listens to freeway rumble
Pleas, applause dominate agenda at Foothills forum
The Arizona Republic
Mar. 24, 2006 12:00 AM
his Town Hall this week, U.S. Rep. J.D. Hayworth was the recipient of desperate
pleas and grateful applause from Ahwatukee Foothills residents who hope his
public stance against the proposed South Mountain Freeway will steer the pending
stream of cars away from their back yards.
Hayworth, a Republican, is one of few public officials to officially oppose the
freeway's construction. He said his long relationship with the Gila River Indian
Community could play a part in the final decision, with many Ahwatukee residents
wanting the freeway instead to be built on reservation land.
But ultimately, Hayworth admits, he is but one of many voices outside the inner
circle of decision-makers who will have the final say on where and if the
freeway is built.
"You'd be surprised how willing people are
to talk with me about this," Hayworth said. "Can I guarantee outcomes?
Of course not."
The former sportscaster turned congressman addressed a crowd of nearly 200
people in Desert Vista High School's cafeteria Wednesday night.
It was the last of five Town Halls in three days he held across Arizona's Fifth
Congressional District, which encompasses Ahwatukee to the west, Camp Creek to
the north and Tortilla Flats to the east.
Although Hayworth, 47, touched on a few other topics, including illegal
immigration, the freeway overwhelmingly was the primary concern for most
The proposed 22- to 26-mile highway would connect to Interstate 10 in the west
and east, bypassing Phoenix.
The Arizona Department of Transportation has proposed linking the southern leg
of the freeway along Pecos Road in Ahwatukee. The alignment could destroy as
many as 685 homes in Ahwatukee. In November, citing the negative effect the
freeway could have on Ahwatukee, Hayworth sent a letter to ADOT urging a
no-build of the freeway.
"We wanted pristine master-planned communities," freeway opponent Doug
Budner told Hayworth. "We like . . . the serenity of Ahwatukee, without the
crime rate and influx of undesirables" that a freeway might bring.
ADOT is currently in negotiations with the Gila River Indian Community about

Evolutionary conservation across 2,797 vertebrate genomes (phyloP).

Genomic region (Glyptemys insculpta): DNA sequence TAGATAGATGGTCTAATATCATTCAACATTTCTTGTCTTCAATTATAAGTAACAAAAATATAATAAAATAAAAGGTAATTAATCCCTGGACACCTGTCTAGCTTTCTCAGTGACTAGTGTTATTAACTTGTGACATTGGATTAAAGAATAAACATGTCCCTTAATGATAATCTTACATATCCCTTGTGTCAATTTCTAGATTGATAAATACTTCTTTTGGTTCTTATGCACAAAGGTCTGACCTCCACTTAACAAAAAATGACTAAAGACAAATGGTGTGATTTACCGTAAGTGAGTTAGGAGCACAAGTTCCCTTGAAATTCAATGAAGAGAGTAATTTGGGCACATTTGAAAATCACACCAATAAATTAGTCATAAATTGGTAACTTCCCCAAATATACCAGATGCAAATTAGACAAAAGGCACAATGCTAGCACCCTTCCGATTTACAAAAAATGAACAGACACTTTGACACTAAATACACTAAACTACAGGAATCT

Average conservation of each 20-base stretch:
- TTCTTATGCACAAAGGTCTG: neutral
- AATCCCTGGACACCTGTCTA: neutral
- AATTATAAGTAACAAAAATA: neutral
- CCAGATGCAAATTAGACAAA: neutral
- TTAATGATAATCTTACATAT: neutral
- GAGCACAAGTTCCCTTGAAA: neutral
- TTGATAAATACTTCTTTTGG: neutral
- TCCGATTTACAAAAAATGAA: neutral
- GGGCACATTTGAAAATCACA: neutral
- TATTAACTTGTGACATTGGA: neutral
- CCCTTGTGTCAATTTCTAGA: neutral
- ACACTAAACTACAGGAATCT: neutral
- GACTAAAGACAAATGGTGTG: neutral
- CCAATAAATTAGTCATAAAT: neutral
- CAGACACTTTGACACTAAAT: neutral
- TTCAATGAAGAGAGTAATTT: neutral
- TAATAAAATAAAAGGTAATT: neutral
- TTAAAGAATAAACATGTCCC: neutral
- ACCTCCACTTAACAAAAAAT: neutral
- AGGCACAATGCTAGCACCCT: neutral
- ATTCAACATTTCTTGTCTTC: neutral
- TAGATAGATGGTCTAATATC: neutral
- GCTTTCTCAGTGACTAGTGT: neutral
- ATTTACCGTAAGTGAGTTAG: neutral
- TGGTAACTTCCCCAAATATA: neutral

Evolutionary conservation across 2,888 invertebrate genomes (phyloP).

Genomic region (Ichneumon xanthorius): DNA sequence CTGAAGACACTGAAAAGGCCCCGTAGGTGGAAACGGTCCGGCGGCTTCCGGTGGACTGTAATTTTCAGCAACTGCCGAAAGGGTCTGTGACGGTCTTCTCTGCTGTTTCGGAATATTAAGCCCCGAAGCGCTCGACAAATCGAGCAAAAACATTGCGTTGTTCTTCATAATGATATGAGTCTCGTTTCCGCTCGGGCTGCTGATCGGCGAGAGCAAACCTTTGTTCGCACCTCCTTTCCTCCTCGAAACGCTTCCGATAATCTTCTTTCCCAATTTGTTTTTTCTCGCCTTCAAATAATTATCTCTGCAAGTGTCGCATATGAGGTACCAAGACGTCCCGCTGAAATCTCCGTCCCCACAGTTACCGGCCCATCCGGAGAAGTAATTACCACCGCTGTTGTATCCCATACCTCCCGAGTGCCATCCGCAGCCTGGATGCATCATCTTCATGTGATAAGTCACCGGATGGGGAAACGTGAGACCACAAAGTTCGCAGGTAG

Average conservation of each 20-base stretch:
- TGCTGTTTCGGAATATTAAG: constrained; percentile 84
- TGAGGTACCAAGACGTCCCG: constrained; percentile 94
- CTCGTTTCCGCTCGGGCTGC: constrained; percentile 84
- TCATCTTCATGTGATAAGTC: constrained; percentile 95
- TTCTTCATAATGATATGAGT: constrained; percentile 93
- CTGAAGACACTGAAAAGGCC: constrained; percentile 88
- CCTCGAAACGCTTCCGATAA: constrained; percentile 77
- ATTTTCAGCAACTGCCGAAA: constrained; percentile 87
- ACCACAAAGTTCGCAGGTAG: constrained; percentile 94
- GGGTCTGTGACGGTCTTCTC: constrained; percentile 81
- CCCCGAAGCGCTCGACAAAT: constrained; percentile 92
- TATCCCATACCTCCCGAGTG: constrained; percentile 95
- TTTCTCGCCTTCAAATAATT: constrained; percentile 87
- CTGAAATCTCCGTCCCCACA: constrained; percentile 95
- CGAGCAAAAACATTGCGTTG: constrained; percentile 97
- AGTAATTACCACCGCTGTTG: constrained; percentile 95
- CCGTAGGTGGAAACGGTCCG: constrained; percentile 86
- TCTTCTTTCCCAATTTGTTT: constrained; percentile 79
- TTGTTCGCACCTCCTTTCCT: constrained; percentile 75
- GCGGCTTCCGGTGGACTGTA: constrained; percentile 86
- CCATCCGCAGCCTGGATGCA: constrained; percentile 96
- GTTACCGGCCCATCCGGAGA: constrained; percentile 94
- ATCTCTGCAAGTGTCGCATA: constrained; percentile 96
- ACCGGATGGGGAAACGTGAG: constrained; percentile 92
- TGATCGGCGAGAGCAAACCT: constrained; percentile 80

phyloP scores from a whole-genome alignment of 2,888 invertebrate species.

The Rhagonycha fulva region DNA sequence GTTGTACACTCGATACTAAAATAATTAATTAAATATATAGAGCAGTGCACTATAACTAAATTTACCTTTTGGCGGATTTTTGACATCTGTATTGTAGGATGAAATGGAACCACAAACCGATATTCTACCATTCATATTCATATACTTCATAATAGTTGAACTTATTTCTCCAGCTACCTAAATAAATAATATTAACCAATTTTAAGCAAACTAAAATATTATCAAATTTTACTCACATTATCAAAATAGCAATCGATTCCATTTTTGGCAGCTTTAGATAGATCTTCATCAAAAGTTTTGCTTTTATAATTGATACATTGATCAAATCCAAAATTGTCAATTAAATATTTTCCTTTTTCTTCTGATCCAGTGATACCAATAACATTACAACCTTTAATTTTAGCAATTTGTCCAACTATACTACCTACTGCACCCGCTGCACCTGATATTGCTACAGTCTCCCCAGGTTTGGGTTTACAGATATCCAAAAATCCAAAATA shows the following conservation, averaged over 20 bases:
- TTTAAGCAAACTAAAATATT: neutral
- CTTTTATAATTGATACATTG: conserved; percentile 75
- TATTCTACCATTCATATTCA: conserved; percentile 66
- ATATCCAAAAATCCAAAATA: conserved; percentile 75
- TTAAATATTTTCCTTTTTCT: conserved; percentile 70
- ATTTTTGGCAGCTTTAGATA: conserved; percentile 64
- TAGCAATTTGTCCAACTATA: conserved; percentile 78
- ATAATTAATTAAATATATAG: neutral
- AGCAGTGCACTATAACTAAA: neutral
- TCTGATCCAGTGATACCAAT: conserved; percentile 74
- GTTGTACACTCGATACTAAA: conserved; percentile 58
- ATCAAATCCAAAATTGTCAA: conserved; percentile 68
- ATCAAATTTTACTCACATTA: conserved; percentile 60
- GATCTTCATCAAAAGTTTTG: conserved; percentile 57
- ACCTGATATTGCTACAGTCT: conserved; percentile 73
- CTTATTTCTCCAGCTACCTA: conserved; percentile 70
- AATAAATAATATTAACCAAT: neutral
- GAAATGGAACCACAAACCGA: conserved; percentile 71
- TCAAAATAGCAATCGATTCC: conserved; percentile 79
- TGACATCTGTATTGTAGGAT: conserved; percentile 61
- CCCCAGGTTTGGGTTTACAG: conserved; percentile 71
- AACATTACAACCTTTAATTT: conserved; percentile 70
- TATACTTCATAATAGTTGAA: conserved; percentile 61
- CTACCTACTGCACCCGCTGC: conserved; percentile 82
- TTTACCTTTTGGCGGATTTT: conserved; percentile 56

possibly moving the southern leg of the freeway from Pecos Road to its land.
Hayworth said he has spoken informally with officials from the Gila River Indian
Community about the roadway.
The reservation used to be part of Hayworth's district before legislative
boundaries were redrawn in 2002. He has worked with the tribe on major issues
such as the landmark Water Rights Settlements Act of 2004 and the Federal
Insurance Contributions Act.
Gila River spokeswoman Jeri Thomas confirmed Thursday that Hayworth spoke with
tribal Gov. William Rhodes this month at a Republican function in Washington,
"The (Gila River) Community anticipates that it will have discussions with
Congressman Hayworth regarding the South Mountain Freeway," Thomas wrote in
In response to a question from Melanie Pai of the anti-freeway group Protecting
Arizona's Resources and Children, Hayworth said he had not considered proposing
legislation to regulate the proximity of freeways to schools.
"I haven't contemplated drawing up legislation that would micro-manage
things," he said.
He did offer to help place a representative from a major health organization on
the South Mountain Citizens Advisory Team, an ADOT-sponsored advisory panel.
Though the South Mountain Freeway will be funded in part by the Federal Highway
Administration, the final decision on whether to build the freeway lies with the
Maricopa Association of Governments, ADOT spokesman Matt Burdick said.
ADOT will "welcome input from the congressman," Burdick said, but the
ultimate veto power rests with MAG. That reality frustrated some of Hayworth's
constituents in attendance Wednesday.
"It just seems like he's giving a lot of false hope," Ahwatukee
resident Nick Collins said.